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The Time for Resilience is Now

posted 24 Oct 2010, 06:19 by Carol Conway

Amidst all the doom and gloom pre-budget speculation, I’ve been pondering on the concept of Resilience this week.  An attribute Ireland badly needs to demonstrate, and soon, as well as one that can serve all of us in our own lives.

Resilience is the key to sustained success and it is a measure not of how well we succeed but how well we bounce back from setbacks and failure.  And speaking of “bounce”, the book of that title by Matthew Syed on the science of success and how champions are made also makes some interesting points on resilience.

Syed is very persuasive in pulling together the evidence that excellence is achieved through purposeful practice and that even those we tend to regard as “natural geniuses” in their given field, have generally invested 10,000 hours by the time they achieve their greatness (even if they appear on the surface to be child prodigies, like Mozart).

In so doing, he makes this point; “The paradox of excellence is that it is built on the foundations of necessary failure”.  In other words, those who achieve excellence are those who have failed, learned from the failure, tried again, and again, and again…before ultimately achieving success.

Samuel Beckett captures a similar thought in the better known quote: “Ever tried. Ever failed.  Never mind. Try again. Fail again. Fail better.”

I turns out that our capacity for resilience and our belief about the innate nature of talent (versus the belief that excellence is the result of effort) are closely linked.  Even better, once we understand the link, we have the power to choose which approach characterises our own lives.

Carol Dweck, who has researched and written on this topic extensively (her full perspective is best accessed through her book “Mindset – the new psychology of success”) suggests that the fundamental difference lies in a belief.  Those who accept the widely held views about talent as an inherent trait have what she terms a “fixed mindset”.  In other words, a belief that we have inherited capacity which is innately expressed and we are relatively powerless to change that.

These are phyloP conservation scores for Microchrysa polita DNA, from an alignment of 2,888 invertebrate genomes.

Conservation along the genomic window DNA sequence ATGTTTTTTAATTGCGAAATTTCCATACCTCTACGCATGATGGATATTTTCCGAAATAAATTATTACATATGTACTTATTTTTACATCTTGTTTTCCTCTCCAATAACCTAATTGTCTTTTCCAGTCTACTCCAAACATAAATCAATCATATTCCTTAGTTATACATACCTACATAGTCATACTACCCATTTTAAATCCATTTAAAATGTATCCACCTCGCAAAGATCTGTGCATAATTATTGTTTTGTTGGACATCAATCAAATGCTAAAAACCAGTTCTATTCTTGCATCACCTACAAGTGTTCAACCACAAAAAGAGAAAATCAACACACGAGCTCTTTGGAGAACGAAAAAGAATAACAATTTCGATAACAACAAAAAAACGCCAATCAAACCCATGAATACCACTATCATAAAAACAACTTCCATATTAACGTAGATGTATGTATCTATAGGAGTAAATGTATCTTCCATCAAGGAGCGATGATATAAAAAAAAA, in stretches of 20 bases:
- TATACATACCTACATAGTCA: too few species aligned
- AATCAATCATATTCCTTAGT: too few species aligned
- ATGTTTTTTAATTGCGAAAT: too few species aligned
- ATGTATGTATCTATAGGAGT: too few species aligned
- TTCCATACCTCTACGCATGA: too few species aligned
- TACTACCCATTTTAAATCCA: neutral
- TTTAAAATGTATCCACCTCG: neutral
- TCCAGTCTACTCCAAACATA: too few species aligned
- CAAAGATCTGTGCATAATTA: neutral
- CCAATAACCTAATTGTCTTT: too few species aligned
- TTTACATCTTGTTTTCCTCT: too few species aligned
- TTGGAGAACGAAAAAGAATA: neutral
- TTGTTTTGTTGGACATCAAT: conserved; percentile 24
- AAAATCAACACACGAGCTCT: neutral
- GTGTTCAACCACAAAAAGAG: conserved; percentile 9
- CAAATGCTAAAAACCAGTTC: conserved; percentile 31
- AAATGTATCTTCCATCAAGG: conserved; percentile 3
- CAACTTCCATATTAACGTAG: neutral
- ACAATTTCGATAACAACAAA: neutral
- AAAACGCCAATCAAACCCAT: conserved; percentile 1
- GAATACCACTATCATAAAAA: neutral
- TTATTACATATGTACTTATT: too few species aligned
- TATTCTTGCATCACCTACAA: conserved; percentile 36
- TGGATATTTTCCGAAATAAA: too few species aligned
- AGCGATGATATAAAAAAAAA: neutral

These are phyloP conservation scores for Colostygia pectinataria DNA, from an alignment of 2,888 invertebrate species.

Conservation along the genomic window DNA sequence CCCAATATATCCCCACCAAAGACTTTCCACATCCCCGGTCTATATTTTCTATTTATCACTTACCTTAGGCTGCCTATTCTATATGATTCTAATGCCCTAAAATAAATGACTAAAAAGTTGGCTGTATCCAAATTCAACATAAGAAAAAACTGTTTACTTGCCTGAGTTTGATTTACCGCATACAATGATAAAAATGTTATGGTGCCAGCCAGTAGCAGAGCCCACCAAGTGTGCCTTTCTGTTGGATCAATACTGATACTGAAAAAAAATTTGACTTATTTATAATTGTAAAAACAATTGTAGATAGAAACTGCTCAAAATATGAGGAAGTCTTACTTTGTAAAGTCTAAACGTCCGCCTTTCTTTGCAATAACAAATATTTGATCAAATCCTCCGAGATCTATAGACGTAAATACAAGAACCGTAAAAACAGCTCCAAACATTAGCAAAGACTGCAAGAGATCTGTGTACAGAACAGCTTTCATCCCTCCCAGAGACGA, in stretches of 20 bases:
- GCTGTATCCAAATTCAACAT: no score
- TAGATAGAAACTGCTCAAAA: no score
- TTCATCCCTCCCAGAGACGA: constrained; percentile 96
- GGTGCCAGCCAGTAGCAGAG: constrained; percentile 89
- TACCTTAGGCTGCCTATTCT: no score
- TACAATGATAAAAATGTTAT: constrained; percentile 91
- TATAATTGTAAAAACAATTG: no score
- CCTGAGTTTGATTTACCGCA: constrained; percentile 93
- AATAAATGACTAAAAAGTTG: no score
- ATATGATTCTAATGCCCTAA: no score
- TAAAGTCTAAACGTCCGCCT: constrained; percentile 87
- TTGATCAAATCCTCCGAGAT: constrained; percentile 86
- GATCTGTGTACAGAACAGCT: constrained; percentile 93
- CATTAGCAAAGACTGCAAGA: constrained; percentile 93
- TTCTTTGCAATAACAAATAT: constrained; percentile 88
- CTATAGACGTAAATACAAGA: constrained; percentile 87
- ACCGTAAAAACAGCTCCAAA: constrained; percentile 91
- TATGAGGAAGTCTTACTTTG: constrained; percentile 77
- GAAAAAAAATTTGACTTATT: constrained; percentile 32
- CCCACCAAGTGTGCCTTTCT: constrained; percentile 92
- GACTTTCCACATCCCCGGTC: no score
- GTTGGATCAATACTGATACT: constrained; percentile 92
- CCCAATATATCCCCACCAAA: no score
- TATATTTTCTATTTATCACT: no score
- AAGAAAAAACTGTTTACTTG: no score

In contrast those who accept the paradigm shift (promoted by writers like Gladwell and Syed and the research on 10,000 hours) towards excellence as the result of effort have a “growth mindset” and see humans as having unlimited potential which can be released through application, purposeful practice and hard work.  This perspective is hugely empowering and leaves the responsibility for success largely with the individual.

Just as I was pondering all this, I came across a corroborating perspective from a less likely, but equally fascinating, source.  “The Unthinkable – who survives when disaster strikes and why” by Amanda Ripley is a phenomenal book well worth reading and not nearly as dismal as the title might suggest.  Moreover, it gives us some fabulous insight into the traits of resilient people – as developed through research on those who survive disasters.